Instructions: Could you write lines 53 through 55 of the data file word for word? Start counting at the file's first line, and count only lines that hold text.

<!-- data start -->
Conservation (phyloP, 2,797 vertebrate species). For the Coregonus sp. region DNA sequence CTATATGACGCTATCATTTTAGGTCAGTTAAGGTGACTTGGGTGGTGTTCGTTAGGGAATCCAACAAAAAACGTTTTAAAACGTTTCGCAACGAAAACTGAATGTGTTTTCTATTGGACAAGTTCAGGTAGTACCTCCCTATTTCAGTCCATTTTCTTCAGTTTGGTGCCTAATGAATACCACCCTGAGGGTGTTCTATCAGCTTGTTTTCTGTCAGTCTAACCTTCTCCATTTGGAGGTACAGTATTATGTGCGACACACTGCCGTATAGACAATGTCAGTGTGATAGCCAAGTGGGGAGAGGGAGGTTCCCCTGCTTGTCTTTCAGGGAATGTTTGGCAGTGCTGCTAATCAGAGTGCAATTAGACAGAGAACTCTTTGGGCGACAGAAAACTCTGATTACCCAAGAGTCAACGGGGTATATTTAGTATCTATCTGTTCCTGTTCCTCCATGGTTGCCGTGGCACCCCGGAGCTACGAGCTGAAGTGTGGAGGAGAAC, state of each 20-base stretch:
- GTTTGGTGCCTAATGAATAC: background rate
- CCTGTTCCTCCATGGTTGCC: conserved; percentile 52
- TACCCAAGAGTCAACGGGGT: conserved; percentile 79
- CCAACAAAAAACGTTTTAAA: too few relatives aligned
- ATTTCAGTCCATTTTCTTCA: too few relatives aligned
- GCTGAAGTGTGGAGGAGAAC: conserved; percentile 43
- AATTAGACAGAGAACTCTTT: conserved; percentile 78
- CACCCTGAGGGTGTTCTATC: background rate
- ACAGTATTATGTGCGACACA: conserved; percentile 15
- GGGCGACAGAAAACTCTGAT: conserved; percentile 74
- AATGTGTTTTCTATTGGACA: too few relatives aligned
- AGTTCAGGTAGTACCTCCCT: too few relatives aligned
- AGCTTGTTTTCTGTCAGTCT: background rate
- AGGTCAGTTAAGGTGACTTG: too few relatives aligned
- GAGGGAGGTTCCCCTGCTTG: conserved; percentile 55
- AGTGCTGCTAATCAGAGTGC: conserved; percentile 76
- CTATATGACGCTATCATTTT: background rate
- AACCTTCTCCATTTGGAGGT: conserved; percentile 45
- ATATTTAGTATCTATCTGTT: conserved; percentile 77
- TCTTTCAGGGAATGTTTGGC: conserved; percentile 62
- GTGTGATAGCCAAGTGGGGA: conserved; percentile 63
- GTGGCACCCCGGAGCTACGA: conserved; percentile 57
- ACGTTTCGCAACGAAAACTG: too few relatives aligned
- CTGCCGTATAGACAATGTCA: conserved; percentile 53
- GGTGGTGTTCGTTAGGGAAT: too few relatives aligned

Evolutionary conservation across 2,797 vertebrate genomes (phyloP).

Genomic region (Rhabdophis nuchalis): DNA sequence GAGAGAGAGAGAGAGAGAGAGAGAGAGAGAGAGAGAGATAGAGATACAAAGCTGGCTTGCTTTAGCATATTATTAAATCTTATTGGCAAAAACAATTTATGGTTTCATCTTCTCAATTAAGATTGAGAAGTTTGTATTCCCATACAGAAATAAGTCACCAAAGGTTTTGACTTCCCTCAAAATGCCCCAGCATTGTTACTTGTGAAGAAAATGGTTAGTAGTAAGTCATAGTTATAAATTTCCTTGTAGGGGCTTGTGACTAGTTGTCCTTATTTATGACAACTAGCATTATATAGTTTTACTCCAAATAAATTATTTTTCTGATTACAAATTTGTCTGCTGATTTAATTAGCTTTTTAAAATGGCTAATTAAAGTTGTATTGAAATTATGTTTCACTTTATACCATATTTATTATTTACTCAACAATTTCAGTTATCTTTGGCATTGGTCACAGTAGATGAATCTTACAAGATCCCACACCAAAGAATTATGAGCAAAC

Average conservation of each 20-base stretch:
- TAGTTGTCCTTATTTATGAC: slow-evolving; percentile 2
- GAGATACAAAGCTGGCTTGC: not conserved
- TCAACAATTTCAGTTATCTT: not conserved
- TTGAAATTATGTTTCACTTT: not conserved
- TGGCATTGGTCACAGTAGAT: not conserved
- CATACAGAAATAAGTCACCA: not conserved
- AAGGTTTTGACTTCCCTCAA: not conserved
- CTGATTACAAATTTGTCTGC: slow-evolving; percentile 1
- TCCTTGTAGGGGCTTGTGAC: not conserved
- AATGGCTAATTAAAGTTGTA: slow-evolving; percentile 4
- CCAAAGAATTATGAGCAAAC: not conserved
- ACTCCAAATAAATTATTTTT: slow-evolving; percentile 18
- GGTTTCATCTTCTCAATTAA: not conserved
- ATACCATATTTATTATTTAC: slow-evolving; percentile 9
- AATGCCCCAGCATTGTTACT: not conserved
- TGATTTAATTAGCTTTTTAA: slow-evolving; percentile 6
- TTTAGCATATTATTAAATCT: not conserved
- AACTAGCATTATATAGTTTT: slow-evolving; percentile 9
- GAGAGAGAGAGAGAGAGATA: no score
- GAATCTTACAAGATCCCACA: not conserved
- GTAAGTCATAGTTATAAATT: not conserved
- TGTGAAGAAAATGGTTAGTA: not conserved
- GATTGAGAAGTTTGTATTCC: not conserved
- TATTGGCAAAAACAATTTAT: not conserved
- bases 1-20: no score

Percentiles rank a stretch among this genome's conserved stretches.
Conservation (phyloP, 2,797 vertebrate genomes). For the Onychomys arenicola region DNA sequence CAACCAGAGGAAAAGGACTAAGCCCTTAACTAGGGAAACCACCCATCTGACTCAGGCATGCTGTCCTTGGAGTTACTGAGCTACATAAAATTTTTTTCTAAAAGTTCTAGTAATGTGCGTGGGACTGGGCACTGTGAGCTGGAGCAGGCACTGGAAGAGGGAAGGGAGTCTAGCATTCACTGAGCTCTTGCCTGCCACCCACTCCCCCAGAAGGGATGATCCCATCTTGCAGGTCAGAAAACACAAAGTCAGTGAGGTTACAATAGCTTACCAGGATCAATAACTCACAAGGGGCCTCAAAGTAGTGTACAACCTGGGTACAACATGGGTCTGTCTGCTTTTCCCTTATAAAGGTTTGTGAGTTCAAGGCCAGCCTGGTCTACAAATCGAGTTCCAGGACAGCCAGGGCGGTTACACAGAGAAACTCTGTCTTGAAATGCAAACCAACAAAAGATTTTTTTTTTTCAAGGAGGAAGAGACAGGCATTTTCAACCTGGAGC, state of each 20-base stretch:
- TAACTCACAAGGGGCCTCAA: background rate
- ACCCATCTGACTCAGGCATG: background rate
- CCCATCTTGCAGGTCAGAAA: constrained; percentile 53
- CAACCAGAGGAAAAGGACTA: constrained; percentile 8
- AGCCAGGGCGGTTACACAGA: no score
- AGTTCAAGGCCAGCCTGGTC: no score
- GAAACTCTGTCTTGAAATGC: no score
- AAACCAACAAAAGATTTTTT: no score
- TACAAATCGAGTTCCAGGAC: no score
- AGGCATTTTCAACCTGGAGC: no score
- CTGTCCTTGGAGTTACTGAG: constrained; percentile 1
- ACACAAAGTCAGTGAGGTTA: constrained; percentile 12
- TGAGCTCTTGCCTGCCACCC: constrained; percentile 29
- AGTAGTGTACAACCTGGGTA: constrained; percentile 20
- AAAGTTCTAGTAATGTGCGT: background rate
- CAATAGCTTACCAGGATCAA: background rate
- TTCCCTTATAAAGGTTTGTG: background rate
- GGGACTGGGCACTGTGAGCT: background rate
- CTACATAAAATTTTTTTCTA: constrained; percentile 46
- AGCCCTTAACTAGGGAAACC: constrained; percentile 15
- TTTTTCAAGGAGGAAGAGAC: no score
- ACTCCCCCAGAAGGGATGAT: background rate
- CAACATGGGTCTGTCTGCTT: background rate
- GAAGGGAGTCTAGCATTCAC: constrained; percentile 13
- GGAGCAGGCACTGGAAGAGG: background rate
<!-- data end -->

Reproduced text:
- TATTGGCAAAAACAATTTAT: not conserved
- bases 1-20: no score

Percentiles rank a stretch among this genome's conserved stretches.